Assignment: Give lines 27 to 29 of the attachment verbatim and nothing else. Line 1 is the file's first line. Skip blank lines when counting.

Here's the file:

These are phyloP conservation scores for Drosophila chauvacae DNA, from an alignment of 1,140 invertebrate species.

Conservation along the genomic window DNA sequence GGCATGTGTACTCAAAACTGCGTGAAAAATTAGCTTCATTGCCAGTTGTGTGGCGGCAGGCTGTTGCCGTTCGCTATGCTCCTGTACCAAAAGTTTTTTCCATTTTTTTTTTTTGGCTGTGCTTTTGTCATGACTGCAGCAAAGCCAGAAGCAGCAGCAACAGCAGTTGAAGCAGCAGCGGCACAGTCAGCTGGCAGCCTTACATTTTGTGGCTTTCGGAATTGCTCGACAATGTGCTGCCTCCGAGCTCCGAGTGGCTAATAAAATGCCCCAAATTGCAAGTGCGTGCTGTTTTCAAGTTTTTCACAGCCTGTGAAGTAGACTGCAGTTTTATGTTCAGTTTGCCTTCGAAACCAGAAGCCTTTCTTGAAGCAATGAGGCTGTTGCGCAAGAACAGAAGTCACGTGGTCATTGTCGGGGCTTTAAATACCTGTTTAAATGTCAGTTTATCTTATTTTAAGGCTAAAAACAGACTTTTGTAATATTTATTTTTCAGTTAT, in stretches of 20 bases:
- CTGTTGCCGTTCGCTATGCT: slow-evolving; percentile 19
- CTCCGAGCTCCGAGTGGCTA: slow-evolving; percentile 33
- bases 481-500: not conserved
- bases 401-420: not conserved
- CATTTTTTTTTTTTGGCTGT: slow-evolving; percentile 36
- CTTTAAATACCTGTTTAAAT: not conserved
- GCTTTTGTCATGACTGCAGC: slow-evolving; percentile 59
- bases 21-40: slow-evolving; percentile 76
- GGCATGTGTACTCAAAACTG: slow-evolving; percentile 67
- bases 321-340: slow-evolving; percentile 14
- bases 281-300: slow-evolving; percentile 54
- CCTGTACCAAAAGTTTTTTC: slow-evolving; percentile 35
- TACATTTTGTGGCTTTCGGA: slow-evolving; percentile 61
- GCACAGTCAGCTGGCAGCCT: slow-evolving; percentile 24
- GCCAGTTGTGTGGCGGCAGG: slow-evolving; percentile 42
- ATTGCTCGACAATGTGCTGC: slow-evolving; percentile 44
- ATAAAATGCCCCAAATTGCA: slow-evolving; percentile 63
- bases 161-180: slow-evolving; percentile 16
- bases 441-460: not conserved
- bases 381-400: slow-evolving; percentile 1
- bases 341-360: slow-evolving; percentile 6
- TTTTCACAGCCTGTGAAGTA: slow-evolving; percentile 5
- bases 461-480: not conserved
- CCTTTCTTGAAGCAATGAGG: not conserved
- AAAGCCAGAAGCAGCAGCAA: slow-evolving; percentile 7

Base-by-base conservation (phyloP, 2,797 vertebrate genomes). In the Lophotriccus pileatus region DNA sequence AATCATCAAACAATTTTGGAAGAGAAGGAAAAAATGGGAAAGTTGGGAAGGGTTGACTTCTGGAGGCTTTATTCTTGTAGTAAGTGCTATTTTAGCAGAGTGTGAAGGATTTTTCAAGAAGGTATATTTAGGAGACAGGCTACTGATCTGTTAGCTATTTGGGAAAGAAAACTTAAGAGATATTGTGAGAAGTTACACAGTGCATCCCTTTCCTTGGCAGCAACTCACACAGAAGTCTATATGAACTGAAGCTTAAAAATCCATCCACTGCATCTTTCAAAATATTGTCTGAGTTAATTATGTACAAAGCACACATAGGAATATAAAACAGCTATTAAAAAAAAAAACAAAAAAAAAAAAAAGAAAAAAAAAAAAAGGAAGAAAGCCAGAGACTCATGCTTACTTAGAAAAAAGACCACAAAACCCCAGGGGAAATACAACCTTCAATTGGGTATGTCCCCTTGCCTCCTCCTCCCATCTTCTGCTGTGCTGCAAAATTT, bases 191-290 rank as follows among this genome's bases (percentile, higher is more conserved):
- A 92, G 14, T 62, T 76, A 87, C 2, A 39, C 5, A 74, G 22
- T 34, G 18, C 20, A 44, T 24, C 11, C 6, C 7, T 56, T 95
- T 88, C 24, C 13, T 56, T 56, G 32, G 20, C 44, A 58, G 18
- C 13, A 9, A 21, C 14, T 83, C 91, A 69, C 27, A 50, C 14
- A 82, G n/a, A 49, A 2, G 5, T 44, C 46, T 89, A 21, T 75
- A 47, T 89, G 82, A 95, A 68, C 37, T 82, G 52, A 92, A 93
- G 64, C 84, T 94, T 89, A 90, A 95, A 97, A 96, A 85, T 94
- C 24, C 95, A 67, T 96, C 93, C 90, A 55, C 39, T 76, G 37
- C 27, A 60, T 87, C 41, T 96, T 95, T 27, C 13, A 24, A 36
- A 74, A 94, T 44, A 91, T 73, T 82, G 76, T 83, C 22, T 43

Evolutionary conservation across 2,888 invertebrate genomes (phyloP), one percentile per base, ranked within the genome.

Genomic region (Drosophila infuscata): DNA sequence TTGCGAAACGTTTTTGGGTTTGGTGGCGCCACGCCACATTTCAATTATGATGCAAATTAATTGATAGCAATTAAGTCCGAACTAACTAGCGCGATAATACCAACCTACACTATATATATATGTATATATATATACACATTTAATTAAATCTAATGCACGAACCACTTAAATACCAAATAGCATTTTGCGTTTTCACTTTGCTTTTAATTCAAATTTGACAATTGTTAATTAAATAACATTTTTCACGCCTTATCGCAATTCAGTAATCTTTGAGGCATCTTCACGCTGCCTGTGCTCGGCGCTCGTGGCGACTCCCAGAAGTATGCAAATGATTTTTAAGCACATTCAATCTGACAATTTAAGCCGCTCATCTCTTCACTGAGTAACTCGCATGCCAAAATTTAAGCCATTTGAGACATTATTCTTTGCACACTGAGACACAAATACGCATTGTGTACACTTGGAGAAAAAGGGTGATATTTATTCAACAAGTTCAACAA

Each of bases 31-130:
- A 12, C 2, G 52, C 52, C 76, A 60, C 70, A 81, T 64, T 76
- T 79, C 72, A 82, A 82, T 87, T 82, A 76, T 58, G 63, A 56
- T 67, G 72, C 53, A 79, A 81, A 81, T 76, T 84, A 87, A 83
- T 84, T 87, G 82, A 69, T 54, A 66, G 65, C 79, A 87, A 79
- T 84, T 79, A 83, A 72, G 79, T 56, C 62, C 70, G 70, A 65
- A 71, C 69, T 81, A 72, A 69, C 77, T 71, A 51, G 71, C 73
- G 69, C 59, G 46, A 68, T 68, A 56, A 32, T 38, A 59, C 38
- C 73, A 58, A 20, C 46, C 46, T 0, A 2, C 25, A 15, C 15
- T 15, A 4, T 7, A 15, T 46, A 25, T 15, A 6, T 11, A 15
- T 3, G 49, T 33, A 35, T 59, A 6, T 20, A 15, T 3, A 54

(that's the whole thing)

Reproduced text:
- AAAGCCAGAAGCAGCAGCAA: slow-evolving; percentile 7

Base-by-base conservation (phyloP, 2,797 vertebrate genomes). In the Lophotriccus pileatus region DNA sequence AATCATCAAACAATTTTGGAAGAGAAGGAAAAAATGGGAAAGTTGGGAAGGGTTGACTTCTGGAGGCTTTATTCTTGTAGTAAGTGCTATTTTAGCAGAGTGTGAAGGATTTTTCAAGAAGGTATATTTAGGAGACAGGCTACTGATCTGTTAGCTATTTGGGAAAGAAAACTTAAGAGATATTGTGAGAAGTTACACAGTGCATCCCTTTCCTTGGCAGCAACTCACACAGAAGTCTATATGAACTGAAGCTTAAAAATCCATCCACTGCATCTTTCAAAATATTGTCTGAGTTAATTATGTACAAAGCACACATAGGAATATAAAACAGCTATTAAAAAAAAAAACAAAAAAAAAAAAAAGAAAAAAAAAAAAAGGAAGAAAGCCAGAGACTCATGCTTACTTAGAAAAAAGACCACAAAACCCCAGGGGAAATACAACCTTCAATTGGGTATGTCCCCTTGCCTCCTCCTCCCATCTTCTGCTGTGCTGCAAAATTT, bases 191-290 rank as follows among this genome's bases (percentile, higher is more conserved):
- A 92, G 14, T 62, T 76, A 87, C 2, A 39, C 5, A 74, G 22